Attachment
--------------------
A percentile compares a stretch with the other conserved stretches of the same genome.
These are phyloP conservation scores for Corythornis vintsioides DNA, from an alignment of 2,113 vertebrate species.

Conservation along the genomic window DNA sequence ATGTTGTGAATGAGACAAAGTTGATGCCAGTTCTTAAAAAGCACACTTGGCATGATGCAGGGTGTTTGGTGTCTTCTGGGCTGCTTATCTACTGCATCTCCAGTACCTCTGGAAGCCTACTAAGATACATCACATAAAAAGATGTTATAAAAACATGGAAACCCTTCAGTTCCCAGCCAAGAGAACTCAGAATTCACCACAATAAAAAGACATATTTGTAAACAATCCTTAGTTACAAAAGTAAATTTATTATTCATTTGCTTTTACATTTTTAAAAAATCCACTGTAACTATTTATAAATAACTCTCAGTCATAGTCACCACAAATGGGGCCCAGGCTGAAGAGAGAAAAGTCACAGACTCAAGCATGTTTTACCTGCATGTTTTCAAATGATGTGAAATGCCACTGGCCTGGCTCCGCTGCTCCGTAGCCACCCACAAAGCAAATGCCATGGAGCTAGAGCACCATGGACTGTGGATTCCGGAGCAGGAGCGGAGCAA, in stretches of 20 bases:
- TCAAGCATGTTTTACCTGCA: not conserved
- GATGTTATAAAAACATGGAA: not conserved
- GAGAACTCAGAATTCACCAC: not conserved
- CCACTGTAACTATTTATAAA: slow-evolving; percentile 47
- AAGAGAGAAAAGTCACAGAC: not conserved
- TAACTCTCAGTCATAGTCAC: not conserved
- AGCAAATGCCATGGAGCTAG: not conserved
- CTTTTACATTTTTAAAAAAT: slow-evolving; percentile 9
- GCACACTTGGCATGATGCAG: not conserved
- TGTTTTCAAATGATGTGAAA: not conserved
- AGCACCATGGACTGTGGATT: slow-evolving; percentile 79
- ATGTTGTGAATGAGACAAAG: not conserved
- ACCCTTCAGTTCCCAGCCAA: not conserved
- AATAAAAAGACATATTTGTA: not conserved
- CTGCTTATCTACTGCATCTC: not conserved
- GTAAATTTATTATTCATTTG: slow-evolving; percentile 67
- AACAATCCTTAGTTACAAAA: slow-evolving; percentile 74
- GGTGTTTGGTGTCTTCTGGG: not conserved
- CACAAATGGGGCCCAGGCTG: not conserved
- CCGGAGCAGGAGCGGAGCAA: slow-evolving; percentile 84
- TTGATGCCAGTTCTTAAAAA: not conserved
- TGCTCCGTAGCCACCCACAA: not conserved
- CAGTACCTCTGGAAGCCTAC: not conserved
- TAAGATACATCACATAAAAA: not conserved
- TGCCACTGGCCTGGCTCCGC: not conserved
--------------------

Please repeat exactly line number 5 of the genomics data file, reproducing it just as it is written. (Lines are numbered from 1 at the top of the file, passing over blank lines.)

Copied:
- GATGTTATAAAAACATGGAA: not conserved